Charles Jessold, Considered as a Murderer
(Picador, 2011, 2011)
Wesley Stace’s Charles Jessold, Considered as a Murderer is an intricate, unabashedly literary and clever musical thriller. Stace’s third novel painstakingly examines the strange and turbulent bond between a composer and a critic in early 20th century England. It is also a testament to an even more turbulent and polarizing era in both music history and the trenches of Europe’s shattered continent.
Considered rehashes, through the eyes of gentleman critic Leslie Shepherd, the tragedy of up-and-coming composer Charles Jessold, who scandalizes 1923 London with a murder-suicide that is eerily similar to a 16th century crime committed by Carlo Gesualdo, “the mad prince of Vernosa,” another composer and one of Jessold’s musical influences. In the book’s first major section, “Charles Jessold, As I Knew Him,” Shepherd delivers his “official” account of his relationship to Jessold’s personal life and career, as well as the events leading up to the murders. “Post-Mortem,” the longer, more gripping second section, is set during the waning years of the lives of Shepherd and his wife, Miriam. It relates a stranger, more kaleidoscopic version of the famous catastrophe and its lingering psychological consequences,.
Despite a slow start, in which the reader is introduced to Shepherd’s many groan-worthy, upper-class affectations (he is an obnoxious narrator at times), the book eventually reaches the pace of an enjoyable thrill ride. Though told in first person, the storyline masterfully plays upon the reader’s sense of perception and unleashes a sequence of devastating twists, intricately woven layers that thicken even as they unravel. With a pitch-perfect ability to capture period dialogue and an uncanny knack for pacing, Stace has created characters that, ironically, blossom at the ends of their lives with revelatory verve. “Art is more important than my life,” Shepherd explains in “Ars Moriendi,” the crucial third, and last, act. This epitaph is not fully grasped until the book’s final wrenching page.
Perhaps Considered’s musical language seems so organic because the author’s alter-ego, guitarist and songwriter John Wesley Harding, is the influential noir folk pioneer who has recorded more than a dozen albums and opened shows for Bruce Springsteen. And while the novel is not autobiographical, Stace/Harding’s profound passion for music history and the research necessary to present nearly 50 years of it in a thorough and credible manner, is evident in every aspect of the text. The musical scene of the day and its various storylines—the wild, atonal experiments of Germans and Austrians like Schönberg versus the folk revival in pre-war England, the use of the phonograph as a viable (and sometimes despised) listening source—are vividly depicted. The often dense prose resonates with the calculated ebbs, thrusts, and nuanced crescendos of a major concerto. Jessold’s drunken mania and musical genius grapple with each other like a dissonant movement competing for earspace with a classical poetic melody, both of which the composer succeeds in creating during his short career. The cleverly conceived staccato bursts, in which Shepherd divulges each crucial, plot-changing bit of information, are tempered with the quiet interludes of Miriam’s covert erotic fixation with Jessold. The folk lyrics that eventually become “Little Musgrave,” Jessold’s ill-fated opera, are transcribed in their entirety, adding an authentic, almost singable element to the text.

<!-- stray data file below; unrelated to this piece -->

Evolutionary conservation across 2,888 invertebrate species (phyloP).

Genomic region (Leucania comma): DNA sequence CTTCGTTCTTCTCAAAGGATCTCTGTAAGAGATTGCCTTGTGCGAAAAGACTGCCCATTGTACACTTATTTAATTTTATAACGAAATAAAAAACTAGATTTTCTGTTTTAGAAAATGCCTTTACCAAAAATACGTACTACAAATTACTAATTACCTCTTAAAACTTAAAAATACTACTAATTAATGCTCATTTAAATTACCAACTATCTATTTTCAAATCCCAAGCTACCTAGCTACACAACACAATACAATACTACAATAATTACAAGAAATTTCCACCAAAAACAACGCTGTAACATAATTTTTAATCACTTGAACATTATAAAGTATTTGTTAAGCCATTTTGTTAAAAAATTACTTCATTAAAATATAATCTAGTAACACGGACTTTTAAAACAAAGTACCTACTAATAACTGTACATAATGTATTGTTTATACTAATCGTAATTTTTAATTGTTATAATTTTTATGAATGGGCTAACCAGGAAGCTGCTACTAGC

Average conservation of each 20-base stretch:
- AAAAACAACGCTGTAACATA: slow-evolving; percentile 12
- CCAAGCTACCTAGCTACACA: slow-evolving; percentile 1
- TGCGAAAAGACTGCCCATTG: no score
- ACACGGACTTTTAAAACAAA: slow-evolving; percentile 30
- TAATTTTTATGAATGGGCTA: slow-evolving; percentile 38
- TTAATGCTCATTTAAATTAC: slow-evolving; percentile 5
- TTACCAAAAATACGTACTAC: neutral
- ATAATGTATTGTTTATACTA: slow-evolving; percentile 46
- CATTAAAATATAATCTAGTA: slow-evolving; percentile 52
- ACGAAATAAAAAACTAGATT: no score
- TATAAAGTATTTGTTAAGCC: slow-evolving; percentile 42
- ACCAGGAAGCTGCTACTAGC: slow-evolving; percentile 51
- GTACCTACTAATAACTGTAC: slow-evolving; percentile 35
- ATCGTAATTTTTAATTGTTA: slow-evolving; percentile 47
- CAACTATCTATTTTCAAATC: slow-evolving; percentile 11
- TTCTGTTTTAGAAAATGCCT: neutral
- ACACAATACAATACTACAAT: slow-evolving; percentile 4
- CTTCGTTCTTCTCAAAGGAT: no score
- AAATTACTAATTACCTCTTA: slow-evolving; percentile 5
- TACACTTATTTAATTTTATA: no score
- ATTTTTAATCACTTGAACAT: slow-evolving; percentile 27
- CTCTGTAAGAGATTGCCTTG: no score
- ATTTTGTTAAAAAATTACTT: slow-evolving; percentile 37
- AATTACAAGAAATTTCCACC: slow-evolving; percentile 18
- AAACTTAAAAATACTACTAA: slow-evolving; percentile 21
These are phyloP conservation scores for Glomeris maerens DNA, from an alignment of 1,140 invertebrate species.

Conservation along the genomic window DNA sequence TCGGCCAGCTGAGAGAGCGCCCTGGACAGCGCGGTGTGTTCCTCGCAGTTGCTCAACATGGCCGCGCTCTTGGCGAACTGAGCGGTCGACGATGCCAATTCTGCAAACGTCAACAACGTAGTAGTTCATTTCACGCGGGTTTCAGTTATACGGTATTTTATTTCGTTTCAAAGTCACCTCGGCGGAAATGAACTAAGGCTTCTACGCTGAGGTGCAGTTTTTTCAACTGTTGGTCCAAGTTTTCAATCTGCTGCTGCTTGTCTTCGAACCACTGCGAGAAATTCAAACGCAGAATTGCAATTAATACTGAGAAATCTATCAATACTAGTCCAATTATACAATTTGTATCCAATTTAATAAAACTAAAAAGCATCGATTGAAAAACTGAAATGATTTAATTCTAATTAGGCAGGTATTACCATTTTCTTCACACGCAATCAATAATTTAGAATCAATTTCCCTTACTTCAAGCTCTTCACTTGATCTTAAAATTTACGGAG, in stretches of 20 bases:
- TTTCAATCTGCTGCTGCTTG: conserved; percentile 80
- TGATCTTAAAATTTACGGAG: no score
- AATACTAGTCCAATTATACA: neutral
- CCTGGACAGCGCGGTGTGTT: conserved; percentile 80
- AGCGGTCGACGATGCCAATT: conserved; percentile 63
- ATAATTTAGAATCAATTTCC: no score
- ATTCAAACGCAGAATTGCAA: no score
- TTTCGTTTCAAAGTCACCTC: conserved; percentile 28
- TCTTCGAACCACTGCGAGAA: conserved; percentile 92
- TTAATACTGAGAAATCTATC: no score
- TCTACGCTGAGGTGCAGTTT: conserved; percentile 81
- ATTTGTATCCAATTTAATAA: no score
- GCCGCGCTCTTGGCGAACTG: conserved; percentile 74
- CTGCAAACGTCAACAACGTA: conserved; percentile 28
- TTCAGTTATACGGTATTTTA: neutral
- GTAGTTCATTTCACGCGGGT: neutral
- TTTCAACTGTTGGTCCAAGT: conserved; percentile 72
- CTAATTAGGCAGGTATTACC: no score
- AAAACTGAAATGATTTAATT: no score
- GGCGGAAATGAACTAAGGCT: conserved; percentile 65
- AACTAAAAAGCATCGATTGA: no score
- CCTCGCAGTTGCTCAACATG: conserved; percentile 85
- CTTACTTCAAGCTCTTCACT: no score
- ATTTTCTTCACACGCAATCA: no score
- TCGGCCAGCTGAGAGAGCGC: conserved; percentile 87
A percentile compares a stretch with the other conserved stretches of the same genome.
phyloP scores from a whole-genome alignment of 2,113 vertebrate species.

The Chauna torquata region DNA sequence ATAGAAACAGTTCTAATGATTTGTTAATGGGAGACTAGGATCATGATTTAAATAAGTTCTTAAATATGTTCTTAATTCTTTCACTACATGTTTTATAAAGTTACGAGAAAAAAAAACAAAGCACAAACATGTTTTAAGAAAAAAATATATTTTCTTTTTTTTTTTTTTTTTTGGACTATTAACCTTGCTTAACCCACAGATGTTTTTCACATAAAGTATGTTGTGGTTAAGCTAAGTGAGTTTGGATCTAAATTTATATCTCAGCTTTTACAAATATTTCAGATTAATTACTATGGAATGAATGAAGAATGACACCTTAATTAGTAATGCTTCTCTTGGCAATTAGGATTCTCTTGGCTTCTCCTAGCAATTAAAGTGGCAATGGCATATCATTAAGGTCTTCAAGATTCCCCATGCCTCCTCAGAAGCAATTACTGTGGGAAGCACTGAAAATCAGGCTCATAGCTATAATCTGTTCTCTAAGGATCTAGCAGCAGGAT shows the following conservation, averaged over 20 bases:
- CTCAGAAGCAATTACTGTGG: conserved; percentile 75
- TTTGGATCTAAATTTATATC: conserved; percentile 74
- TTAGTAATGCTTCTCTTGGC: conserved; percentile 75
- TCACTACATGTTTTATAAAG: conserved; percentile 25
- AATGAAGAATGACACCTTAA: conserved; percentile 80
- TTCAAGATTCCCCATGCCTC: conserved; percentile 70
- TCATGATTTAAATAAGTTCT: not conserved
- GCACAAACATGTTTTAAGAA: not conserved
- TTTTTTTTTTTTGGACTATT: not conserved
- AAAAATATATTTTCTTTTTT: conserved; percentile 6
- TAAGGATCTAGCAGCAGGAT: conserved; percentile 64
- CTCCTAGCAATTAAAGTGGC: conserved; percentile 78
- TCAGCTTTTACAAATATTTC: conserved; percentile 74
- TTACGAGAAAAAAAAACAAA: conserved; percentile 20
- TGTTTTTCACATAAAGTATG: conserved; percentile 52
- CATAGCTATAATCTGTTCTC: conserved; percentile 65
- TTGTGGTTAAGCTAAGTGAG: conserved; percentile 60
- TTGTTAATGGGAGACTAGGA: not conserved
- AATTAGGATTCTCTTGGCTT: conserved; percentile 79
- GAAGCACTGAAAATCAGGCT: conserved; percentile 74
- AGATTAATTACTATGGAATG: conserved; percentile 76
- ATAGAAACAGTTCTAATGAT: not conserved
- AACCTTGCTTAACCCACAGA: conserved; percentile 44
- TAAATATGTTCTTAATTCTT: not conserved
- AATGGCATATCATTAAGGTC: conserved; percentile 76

For a historical novel, Considered is surprisingly lacking in concrete physical detail, only a minor annoyance given the strength of the narration. Shepherd’s voice provides more than enough intrigue, depth, and empathy in his multi-faceted protagonist. This is a man, defined by his frailties, fears, and insecurities, and this definition pushes us toward something utterly convincing, if not completely endearing. He comes off as a somewhat pretentious critic, possessed of a predictable bias for all that is blue-blooded, conservative, and fundamentally English. His interactions with his closest acquaintances are brusque, standoffish, even frigid, like his sexually-barren marriage. Yet, because we think we know so much about this man, due to the clarity of his voice, his ultimate role in the book’s central tragedy is all the more astonishing and unanticipated.
Stace has crafted an ambitious and erudite novel whose narrative misdirection conjures more than a hint of Ford Madox Ford’s The Good Soldier, but with a style and a music all its own. It is a haunting ode to artistry at its peak, and a dark reminder of its occasional casualties, including the artist himself.